by Jason Earle
J.J. Grey and Mofro is one of my all-time favorite live bands. The first time I saw them, circa 2004, they played with the Jacksonville Symphony Orchestra, back when the band was just known as Mofro. The symphony players donned camouflage hats to mirror their “conductor” that night, J.J. Grey and his band’s southern swampy sound.
Thus began over a decade long love affair with Jacksonville’s Mofro. A couple shows, a few dozen beers, and a year or two later, I saw Mofro at what used to be called Common Grounds in Gainesville, FL. Bands like Avail and Against Me! used to pack the place in the 1990s when it was in some other incarnation. It’s a big room that feels like a mini high school cafetorium. The opener that night was a band called the Legendary JC’s.
My practice is to watch the opener whenever possible. That’s how I learned about Joe Pug, Matthew Fowler, and countless other musicians I love. The Legendary JC’s were unfamiliar to me but anyone hitched to J.J. Grey and Mofro was worth a listen. The JC’s is a band fronted by Central Florida musical legend Eugene Snowden.
Eugene Snowden is a force of fucking nature, now, fifteen years later. A decade and a half ago he was a sexual dynamo who wailed on the microphone, made love to it, then abandoned its embrace to leap off the stage into a split on the dance floor. That’s not a hyperbolic metaphor. He literally did all of the above as an opening act. Never before or since have I seen someone upstage J.J. Grey. Eugene did it that night.
Opening the Portal
The Marinade has opened a lot of creative doors for me. For my partner in life. For my friends. My family. The Marinade is a portal. A way that things I never thought possible could come true. I’ve interviewed and become buddies with creative heroes. I’ve seen my favorite bands from just feet away.
Most importantly I have learned that the voices, both internal and external, telling you your art is silly or unimportant are wrong.
If ten people listen to the show and think it matters, or they learn something, then damnit it matters. But, if no one listens, it still matters. It matters for all the cliche reasons but also because we are nothing without art.
The show J.J. and his band played with the symphony might as well have been tomorrow it’s so fresh. Eugene’s split does not happen anymore but that does not matter. It resides in my memory and every time he does some bat shit wild thing on stage now, I am transported to that moment when I was creatively stifled but there were people like Eugene Snowden and J.J. Grey who let me escape to a place where I could not otherwise travel. I could not do what they were doing but no matters of the ego would survive that moment.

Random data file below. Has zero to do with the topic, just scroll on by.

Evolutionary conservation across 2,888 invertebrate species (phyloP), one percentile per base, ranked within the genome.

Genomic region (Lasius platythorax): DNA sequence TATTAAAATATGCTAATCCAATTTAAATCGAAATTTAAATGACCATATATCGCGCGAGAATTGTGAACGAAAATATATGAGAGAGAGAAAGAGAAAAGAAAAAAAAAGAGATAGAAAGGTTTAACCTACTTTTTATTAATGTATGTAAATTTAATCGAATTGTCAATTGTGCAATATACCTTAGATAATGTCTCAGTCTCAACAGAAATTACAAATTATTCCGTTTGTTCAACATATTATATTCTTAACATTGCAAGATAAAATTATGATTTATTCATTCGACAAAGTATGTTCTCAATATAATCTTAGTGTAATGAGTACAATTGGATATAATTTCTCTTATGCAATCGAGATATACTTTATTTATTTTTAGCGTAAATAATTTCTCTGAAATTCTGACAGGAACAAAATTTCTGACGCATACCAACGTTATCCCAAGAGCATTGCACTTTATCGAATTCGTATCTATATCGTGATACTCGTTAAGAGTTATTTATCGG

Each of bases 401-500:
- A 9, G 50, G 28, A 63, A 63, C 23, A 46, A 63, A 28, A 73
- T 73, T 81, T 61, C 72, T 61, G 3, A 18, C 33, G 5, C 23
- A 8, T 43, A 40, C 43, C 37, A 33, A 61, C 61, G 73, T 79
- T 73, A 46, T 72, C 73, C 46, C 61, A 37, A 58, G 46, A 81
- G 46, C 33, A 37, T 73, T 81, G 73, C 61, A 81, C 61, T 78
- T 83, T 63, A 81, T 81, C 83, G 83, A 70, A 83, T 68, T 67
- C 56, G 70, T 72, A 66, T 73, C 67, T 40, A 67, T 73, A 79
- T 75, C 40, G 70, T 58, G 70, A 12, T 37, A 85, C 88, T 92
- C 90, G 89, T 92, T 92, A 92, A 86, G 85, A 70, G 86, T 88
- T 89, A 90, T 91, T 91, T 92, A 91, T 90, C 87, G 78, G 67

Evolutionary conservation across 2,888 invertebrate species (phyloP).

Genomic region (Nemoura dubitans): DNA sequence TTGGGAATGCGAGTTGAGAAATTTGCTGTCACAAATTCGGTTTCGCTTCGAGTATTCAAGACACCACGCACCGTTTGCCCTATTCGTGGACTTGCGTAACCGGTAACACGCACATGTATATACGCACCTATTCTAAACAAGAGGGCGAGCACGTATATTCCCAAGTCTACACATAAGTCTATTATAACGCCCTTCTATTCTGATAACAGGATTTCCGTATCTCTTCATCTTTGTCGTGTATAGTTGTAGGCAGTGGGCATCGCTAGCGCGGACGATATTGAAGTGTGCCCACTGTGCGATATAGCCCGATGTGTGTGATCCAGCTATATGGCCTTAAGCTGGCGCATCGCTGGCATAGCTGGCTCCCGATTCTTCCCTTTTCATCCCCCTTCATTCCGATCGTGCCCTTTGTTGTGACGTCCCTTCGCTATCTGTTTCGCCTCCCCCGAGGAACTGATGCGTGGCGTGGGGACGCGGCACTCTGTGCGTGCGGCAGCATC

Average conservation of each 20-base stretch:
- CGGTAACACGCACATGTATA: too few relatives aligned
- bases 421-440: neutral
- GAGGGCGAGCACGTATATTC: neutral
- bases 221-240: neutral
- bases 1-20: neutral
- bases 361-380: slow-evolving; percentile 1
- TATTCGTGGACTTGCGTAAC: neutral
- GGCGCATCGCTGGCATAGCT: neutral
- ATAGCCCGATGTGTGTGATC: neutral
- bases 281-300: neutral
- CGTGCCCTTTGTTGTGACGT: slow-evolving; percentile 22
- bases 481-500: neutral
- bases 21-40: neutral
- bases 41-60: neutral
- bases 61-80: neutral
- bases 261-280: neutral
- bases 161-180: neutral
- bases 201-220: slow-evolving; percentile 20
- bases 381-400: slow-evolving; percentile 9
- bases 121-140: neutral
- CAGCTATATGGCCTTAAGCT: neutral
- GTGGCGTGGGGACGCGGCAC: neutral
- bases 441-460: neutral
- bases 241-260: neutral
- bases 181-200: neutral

Uncovering the Well
The song you hear playing in the background of The Marinade intro is by Explosions in the Sky. It’s called “First Breath After Coma.” You may not have noticed it the first twenty-plus times you heard the intro, but now it’ll be dialed in. The song is an ear worm of the best sort.
That intro was recorded on a whim. My partner Kris had just gifted me mic stands, a present that ranks among my favorite to this day. She put a ton of thought into what I might need while recording intros and outros, or while having people over for interviews.
We were hanging out late one night and I enthusiastically asked her to play around with our new recording setup. On her worst day, Kris is my favorite singer. Her singing blends pain with hope and ties the two in a bow of universal class. That’s how I fell in love with her. All of that.
She has always supported my creative endeavors, but those mic stands sent a message that she was all in on my creative pursuits. And, her subsequent renderings of my logo concepts proved to me that I was on to something with The Marinade. If Kris likes it, or at least supports it, then I have a chance.
Years of writing, interviewing, and recording later, The Marinade reached a place where we not only had our feature episodes, but a few tendrils to manicure as well. One of those vines is our website exclusive episodes. Episode 4 of that series is with the incredible songwriter Amy McCarley.
A Push From New Friends
Interviews are almost never bad. I’m okay at this by now. But, some are amazing. Sometimes you hit a flow of sorts. My website exclusive episode with Amy McCarley was one of those moments. During our conversation, I mentioned that I had some songs written but they had not been consumed by anyone other than me and a few select girlfriends over the years. To which she basically replied, tighten up and put yourself out there.
Barley and Vine Biergarten is my home base. A local bar where everyone knows all your shit - the good and the not-so-good - and they want you to succeed. A week after my conversation with Amy, I showed up to play some original songs only to find that open mic was cancelled. I told Amy what happened and she said not to give up, to give it another go in a week or so. The same thing happened to her the first time she tried to play an open mic.
Two weeks later, I was preparing to emcee the Rockin’ Robinson music festival, an easy excuse not to face my anxiety about playing. It’s not that I don’t think my songs are any good, or that I don’t like my voice. It’s that I feel like a poseur. I can’t help comparing myself to these brilliant musicians I work with, a standard of which I fall well short.
Meanwhile, my episode with Amy went live and I sent her the links. In her response to my note, she asked about whether I had gotten up to play! Persistently, lovingly, asking if I faced my anxieties and got up there.
It was good, tough medicine. I showed up again at the end of a really labor-intensive week, with all the excuse in the world to skip out again.